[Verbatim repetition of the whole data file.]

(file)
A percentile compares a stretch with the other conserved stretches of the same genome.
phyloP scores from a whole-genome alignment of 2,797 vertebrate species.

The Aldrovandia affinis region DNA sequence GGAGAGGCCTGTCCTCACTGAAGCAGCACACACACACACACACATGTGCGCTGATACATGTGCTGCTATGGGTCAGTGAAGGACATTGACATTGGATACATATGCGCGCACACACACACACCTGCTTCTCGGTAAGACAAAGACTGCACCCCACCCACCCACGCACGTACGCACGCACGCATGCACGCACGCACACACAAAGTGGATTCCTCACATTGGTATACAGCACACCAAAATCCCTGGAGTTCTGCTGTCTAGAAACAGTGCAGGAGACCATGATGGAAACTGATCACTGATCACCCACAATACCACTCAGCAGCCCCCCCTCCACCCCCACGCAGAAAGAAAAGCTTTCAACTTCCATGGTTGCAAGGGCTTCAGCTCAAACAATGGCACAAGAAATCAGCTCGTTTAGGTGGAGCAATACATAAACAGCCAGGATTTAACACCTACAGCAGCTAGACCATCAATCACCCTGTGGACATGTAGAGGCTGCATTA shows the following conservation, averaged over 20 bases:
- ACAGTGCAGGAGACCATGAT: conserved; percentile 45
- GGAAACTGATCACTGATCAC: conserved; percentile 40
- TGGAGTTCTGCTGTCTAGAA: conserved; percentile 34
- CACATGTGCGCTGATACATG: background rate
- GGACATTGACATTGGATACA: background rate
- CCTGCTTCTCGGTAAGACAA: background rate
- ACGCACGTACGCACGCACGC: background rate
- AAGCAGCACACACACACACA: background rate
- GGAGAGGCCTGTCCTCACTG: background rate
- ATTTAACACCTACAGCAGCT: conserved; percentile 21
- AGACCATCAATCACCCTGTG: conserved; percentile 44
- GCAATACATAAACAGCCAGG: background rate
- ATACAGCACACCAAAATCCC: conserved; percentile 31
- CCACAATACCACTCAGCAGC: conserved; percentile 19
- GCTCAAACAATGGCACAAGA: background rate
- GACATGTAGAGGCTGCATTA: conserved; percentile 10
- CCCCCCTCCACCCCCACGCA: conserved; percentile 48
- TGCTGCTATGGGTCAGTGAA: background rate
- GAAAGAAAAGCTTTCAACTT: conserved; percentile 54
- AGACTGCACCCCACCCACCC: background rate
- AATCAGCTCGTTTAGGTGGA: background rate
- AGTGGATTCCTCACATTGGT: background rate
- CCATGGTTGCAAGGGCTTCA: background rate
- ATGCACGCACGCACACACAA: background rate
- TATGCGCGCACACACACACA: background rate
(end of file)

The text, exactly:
A percentile compares a stretch with the other conserved stretches of the same genome.
phyloP scores from a whole-genome alignment of 2,797 vertebrate species.

The Aldrovandia affinis region DNA sequence GGAGAGGCCTGTCCTCACTGAAGCAGCACACACACACACACACATGTGCGCTGATACATGTGCTGCTATGGGTCAGTGAAGGACATTGACATTGGATACATATGCGCGCACACACACACACCTGCTTCTCGGTAAGACAAAGACTGCACCCCACCCACCCACGCACGTACGCACGCACGCATGCACGCACGCACACACAAAGTGGATTCCTCACATTGGTATACAGCACACCAAAATCCCTGGAGTTCTGCTGTCTAGAAACAGTGCAGGAGACCATGATGGAAACTGATCACTGATCACCCACAATACCACTCAGCAGCCCCCCCTCCACCCCCACGCAGAAAGAAAAGCTTTCAACTTCCATGGTTGCAAGGGCTTCAGCTCAAACAATGGCACAAGAAATCAGCTCGTTTAGGTGGAGCAATACATAAACAGCCAGGATTTAACACCTACAGCAGCTAGACCATCAATCACCCTGTGGACATGTAGAGGCTGCATTA shows the following conservation, averaged over 20 bases:
- ACAGTGCAGGAGACCATGAT: conserved; percentile 45
- GGAAACTGATCACTGATCAC: conserved; percentile 40
- TGGAGTTCTGCTGTCTAGAA: conserved; percentile 34
- CACATGTGCGCTGATACATG: background rate
- GGACATTGACATTGGATACA: background rate
- CCTGCTTCTCGGTAAGACAA: background rate
- ACGCACGTACGCACGCACGC: background rate
- AAGCAGCACACACACACACA: background rate
- GGAGAGGCCTGTCCTCACTG: background rate
- ATTTAACACCTACAGCAGCT: conserved; percentile 21
- AGACCATCAATCACCCTGTG: conserved; percentile 44
- GCAATACATAAACAGCCAGG: background rate
- ATACAGCACACCAAAATCCC: conserved; percentile 31
- CCACAATACCACTCAGCAGC: conserved; percentile 19
- GCTCAAACAATGGCACAAGA: background rate
- GACATGTAGAGGCTGCATTA: conserved; percentile 10
- CCCCCCTCCACCCCCACGCA: conserved; percentile 48
- TGCTGCTATGGGTCAGTGAA: background rate
- GAAAGAAAAGCTTTCAACTT: conserved; percentile 54
- AGACTGCACCCCACCCACCC: background rate
- AATCAGCTCGTTTAGGTGGA: background rate
- AGTGGATTCCTCACATTGGT: background rate
- CCATGGTTGCAAGGGCTTCA: background rate
- ATGCACGCACGCACACACAA: background rate
- TATGCGCGCACACACACACA: background rate